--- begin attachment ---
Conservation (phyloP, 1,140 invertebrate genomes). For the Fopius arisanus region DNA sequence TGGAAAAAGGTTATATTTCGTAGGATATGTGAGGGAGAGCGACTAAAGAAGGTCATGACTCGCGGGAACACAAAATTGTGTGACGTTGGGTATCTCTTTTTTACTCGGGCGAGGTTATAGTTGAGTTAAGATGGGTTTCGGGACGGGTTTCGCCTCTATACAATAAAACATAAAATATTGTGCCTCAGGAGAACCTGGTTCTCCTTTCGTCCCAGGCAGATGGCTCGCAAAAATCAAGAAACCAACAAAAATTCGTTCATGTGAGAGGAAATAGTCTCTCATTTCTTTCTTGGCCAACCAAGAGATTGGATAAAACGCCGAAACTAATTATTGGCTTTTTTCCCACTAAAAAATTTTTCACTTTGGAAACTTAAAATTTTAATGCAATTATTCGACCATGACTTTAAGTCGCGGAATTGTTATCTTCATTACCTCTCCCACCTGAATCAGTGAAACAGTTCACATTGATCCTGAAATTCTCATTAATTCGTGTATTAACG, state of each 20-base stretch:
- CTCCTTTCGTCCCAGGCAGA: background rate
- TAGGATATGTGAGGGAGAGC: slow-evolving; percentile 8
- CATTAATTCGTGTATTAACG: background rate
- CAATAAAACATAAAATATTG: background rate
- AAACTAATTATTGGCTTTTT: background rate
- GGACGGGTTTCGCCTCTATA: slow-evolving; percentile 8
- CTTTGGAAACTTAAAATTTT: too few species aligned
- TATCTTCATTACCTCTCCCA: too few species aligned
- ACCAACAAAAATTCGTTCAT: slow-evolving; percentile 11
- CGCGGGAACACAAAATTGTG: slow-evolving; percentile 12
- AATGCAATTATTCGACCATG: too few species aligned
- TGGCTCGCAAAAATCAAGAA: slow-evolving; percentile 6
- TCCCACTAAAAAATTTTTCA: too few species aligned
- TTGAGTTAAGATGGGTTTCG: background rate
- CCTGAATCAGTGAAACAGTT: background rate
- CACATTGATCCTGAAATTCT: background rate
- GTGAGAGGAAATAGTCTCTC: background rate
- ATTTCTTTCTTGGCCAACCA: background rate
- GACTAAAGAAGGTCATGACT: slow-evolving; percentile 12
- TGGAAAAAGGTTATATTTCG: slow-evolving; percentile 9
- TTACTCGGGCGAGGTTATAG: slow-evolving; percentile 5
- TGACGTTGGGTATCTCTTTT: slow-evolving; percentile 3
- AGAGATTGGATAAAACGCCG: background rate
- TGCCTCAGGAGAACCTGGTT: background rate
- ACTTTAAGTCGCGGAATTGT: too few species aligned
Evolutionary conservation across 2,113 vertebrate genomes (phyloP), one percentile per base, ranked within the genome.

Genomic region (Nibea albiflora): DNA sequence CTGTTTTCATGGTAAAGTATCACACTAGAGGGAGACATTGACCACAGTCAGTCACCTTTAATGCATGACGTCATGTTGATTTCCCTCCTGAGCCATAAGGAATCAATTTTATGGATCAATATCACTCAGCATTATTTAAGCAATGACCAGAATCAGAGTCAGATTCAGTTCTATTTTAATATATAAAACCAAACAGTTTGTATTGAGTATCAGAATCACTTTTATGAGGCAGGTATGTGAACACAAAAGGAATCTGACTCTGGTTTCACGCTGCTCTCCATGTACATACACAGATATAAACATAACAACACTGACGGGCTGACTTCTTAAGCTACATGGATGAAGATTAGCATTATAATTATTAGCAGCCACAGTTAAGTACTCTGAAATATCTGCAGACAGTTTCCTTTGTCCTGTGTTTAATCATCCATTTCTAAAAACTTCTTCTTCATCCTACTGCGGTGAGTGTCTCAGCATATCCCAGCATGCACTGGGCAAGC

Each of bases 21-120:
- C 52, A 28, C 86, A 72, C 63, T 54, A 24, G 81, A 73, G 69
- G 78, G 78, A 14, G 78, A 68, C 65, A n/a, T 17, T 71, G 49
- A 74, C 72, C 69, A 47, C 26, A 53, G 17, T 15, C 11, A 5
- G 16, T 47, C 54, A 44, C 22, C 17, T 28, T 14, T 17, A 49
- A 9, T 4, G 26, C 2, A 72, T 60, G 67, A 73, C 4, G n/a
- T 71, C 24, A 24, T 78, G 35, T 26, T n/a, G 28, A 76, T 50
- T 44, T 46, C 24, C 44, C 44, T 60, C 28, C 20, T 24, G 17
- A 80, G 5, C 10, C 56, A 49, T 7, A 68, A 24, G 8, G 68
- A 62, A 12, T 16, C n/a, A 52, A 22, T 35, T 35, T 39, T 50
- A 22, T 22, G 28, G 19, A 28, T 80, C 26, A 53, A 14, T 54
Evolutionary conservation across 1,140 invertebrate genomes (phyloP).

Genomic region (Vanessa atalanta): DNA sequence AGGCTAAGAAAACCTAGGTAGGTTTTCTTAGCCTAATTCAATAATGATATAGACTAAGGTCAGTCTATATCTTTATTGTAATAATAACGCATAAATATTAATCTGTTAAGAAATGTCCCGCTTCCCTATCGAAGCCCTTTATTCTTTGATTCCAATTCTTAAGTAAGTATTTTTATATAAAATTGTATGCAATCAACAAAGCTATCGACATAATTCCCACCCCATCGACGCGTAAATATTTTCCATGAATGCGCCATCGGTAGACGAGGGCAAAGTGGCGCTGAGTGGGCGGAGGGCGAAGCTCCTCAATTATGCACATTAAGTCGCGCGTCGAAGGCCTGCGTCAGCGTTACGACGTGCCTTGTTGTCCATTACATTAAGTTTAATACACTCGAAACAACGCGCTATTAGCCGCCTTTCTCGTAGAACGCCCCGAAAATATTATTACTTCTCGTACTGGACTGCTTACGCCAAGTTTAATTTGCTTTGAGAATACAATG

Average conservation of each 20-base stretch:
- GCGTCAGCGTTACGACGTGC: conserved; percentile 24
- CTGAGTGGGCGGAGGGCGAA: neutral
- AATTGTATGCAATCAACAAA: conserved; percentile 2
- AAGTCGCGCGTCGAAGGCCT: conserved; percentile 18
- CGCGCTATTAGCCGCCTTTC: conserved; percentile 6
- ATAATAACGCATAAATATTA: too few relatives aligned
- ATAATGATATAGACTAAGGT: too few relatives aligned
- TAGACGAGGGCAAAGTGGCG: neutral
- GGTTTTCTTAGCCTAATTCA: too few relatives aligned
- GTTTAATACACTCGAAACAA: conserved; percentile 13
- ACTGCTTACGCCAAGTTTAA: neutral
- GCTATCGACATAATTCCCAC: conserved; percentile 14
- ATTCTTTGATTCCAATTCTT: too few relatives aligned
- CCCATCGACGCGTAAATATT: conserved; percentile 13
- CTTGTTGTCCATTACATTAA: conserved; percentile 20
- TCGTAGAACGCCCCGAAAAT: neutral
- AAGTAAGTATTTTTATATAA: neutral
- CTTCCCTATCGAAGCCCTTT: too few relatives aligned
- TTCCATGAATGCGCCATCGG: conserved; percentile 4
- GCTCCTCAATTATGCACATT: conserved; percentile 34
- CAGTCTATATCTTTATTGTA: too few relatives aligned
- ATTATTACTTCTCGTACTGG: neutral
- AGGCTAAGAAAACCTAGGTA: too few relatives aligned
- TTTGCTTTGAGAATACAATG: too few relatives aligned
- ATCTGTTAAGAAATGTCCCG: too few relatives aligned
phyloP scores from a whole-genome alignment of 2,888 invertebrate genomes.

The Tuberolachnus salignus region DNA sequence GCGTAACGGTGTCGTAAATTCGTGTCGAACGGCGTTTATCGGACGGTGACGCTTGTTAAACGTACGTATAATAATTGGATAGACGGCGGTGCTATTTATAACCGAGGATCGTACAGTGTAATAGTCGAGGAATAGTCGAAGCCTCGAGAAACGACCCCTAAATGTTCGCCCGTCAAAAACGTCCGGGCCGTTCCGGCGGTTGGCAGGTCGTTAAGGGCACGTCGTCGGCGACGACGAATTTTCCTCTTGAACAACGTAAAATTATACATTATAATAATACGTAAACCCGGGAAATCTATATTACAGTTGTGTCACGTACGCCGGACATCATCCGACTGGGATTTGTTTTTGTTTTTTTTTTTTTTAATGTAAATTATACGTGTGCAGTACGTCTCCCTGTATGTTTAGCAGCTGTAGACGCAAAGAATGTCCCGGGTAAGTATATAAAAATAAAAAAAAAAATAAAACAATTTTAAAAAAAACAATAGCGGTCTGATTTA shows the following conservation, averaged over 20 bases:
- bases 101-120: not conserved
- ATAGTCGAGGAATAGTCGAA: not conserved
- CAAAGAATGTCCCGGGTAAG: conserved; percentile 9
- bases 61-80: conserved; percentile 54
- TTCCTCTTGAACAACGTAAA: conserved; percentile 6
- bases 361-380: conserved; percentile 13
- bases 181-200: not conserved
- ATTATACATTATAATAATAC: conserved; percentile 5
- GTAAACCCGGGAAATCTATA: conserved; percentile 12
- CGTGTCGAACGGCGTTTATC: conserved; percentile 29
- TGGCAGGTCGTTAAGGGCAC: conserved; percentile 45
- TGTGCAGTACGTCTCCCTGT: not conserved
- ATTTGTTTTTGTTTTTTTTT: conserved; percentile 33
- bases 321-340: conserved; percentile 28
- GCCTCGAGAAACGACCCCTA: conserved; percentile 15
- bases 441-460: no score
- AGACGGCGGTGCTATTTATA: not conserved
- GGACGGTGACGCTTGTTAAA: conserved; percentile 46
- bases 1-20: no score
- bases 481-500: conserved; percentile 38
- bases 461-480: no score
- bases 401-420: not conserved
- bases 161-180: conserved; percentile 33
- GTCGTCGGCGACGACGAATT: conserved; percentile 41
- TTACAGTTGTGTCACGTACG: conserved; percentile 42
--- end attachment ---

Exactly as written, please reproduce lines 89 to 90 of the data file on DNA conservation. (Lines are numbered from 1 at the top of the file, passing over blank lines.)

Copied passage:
- bases 481-500: conserved; percentile 38
- bases 461-480: no score